We are all well thanks to God.
No more at present from your affectionate son James Keane
Direction of letter James Keane Goderich America Upper Canada or Canada West.
When you would come to Quebec take the steamboat for Montreal from Montreal to Hamilton from Hamilton you take the rail cars to London. If you would write as soon as ye would arrive in Quebec to have uncle Joe meet you in London.
Remember us all to aunt Bess. Hoping she is well to Mr. Mease Mr. Stannard aunt Mary Ann and family and all the rest of our friends
James Keane

Every time I work on a new post, I read and reread the letter that I am sharing and find that some assumptions I made while transcribing the letter were the wrong ones! I am not an official historian so I suppose that this is okay. I enjoy the process of digging deeper to understand and imagine the lives of these pioneer relatives however brief or unclear the glimpses are.

One wrong assumption I had when I read about the provisions James suggested his parents bring with them, was that I thought the supplies were to set up their new household in Canada. It was only when I learned more about the ships that the emigrants were travelling on that I realized it was food for the journey that in 1855 could take over a month. The following newspaper article I came across describes the situation,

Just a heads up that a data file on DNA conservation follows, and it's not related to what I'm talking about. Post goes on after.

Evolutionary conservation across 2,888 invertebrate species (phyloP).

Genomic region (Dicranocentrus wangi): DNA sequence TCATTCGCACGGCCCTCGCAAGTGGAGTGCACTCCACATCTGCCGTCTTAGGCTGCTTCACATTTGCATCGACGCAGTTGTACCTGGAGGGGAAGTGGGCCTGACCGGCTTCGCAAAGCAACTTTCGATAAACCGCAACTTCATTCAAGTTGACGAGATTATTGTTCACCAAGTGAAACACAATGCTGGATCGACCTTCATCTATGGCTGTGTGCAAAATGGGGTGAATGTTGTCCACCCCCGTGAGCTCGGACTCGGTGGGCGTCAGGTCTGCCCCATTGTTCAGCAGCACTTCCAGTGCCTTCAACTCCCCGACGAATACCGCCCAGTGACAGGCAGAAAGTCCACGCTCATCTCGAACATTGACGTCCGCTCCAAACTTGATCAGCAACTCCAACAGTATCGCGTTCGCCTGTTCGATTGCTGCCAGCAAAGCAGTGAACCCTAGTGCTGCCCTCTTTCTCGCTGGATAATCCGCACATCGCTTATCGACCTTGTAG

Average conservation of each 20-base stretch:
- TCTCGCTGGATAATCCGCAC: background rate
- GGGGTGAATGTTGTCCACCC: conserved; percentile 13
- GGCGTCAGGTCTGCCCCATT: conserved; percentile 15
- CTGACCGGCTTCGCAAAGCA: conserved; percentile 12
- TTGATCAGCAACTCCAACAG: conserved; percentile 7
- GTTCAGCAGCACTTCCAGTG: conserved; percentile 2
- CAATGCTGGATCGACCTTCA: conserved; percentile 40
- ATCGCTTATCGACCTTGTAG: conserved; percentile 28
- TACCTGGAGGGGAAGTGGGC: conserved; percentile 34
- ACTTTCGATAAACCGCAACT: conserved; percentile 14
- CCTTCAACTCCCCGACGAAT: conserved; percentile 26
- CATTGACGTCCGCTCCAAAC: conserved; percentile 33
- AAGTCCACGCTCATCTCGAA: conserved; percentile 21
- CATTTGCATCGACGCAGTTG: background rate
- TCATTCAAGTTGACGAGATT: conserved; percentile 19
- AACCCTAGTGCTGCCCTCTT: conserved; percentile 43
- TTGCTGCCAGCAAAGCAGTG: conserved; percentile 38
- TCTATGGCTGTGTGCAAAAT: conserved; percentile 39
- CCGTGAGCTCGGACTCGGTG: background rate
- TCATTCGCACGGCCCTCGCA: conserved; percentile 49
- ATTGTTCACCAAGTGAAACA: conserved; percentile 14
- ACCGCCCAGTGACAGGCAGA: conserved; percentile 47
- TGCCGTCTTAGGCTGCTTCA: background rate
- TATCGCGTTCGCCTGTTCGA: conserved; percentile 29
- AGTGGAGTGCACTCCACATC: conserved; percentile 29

“From Liverpool each passenger receives weekly 5 lbs. of oatmeal, 2 1/2 lbs. biscuit, 1 lb. flour, 2 lbs. rice, 1/2 lb. sugar, 1/2 lb. molasses, and 2 ounces of tea. He is obliged to cook it the best way he can in a cook shop 12 feet by 6! This is the cause of so many quarrels and…many a poor woman with her children can get but one meal done, and sometimes they get nothing warm for days and nights when a gale of wind is blowing and the sea is mountains high and breaking over the ship in all directions.”
—Anonymous, New-York Daily Times, October 15, 1851

From what I have deduced about the Kaine family, thankfully I do not believe that they were as destitute as some of the Irish immigrants that arrived in Canada a few years earlier as described in the following article about “coffin ships”. Regardless, it could not have been an easy journey.

The first coffin ships headed for Quebec, Canada. The three thousand mile journey, depending on winds and the captain’s skill, could take from 40 days to three months. Upon arrival in the Saint Lawrence River, the ships were supposed to be inspected for disease and any sick passengers removed to quarantine facilities on Grosse Isle, a small island thirty miles downstream from Quebec City.